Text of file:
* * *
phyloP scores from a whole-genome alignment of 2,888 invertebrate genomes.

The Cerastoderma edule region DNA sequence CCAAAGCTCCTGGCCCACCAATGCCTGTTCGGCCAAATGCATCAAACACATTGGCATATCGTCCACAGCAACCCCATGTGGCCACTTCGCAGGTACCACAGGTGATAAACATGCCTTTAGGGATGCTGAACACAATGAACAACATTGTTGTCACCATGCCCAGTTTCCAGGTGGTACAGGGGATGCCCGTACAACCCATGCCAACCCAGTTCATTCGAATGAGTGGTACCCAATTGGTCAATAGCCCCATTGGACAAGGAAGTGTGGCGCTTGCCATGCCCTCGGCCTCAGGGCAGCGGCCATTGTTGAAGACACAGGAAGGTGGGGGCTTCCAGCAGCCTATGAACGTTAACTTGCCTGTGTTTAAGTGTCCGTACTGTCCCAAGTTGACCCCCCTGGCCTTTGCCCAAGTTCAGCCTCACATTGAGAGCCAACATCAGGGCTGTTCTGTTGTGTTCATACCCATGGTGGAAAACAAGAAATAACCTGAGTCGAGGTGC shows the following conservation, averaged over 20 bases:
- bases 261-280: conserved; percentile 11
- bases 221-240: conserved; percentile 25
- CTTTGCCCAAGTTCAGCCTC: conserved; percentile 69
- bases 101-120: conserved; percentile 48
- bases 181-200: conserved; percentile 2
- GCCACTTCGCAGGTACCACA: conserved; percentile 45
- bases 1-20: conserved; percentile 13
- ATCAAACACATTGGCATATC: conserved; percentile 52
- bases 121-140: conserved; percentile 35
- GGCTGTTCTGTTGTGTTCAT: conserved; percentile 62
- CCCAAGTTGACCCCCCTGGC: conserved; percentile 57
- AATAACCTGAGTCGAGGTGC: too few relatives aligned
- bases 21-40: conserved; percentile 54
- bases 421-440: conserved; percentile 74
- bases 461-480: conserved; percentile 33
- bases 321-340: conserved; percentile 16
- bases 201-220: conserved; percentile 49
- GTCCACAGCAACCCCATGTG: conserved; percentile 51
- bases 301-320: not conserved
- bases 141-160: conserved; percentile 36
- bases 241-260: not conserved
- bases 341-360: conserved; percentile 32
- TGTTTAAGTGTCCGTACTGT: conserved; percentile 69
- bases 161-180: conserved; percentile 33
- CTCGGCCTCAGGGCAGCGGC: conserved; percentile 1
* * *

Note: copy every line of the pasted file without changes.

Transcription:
phyloP scores from a whole-genome alignment of 2,888 invertebrate genomes.

The Cerastoderma edule region DNA sequence CCAAAGCTCCTGGCCCACCAATGCCTGTTCGGCCAAATGCATCAAACACATTGGCATATCGTCCACAGCAACCCCATGTGGCCACTTCGCAGGTACCACAGGTGATAAACATGCCTTTAGGGATGCTGAACACAATGAACAACATTGTTGTCACCATGCCCAGTTTCCAGGTGGTACAGGGGATGCCCGTACAACCCATGCCAACCCAGTTCATTCGAATGAGTGGTACCCAATTGGTCAATAGCCCCATTGGACAAGGAAGTGTGGCGCTTGCCATGCCCTCGGCCTCAGGGCAGCGGCCATTGTTGAAGACACAGGAAGGTGGGGGCTTCCAGCAGCCTATGAACGTTAACTTGCCTGTGTTTAAGTGTCCGTACTGTCCCAAGTTGACCCCCCTGGCCTTTGCCCAAGTTCAGCCTCACATTGAGAGCCAACATCAGGGCTGTTCTGTTGTGTTCATACCCATGGTGGAAAACAAGAAATAACCTGAGTCGAGGTGC shows the following conservation, averaged over 20 bases:
- bases 261-280: conserved; percentile 11
- bases 221-240: conserved; percentile 25
- CTTTGCCCAAGTTCAGCCTC: conserved; percentile 69
- bases 101-120: conserved; percentile 48
- bases 181-200: conserved; percentile 2
- GCCACTTCGCAGGTACCACA: conserved; percentile 45
- bases 1-20: conserved; percentile 13
- ATCAAACACATTGGCATATC: conserved; percentile 52
- bases 121-140: conserved; percentile 35
- GGCTGTTCTGTTGTGTTCAT: conserved; percentile 62
- CCCAAGTTGACCCCCCTGGC: conserved; percentile 57
- AATAACCTGAGTCGAGGTGC: too few relatives aligned
- bases 21-40: conserved; percentile 54
- bases 421-440: conserved; percentile 74
- bases 461-480: conserved; percentile 33
- bases 321-340: conserved; percentile 16
- bases 201-220: conserved; percentile 49
- GTCCACAGCAACCCCATGTG: conserved; percentile 51
- bases 301-320: not conserved
- bases 141-160: conserved; percentile 36
- bases 241-260: not conserved
- bases 341-360: conserved; percentile 32
- TGTTTAAGTGTCCGTACTGT: conserved; percentile 69
- bases 161-180: conserved; percentile 33
- CTCGGCCTCAGGGCAGCGGC: conserved; percentile 1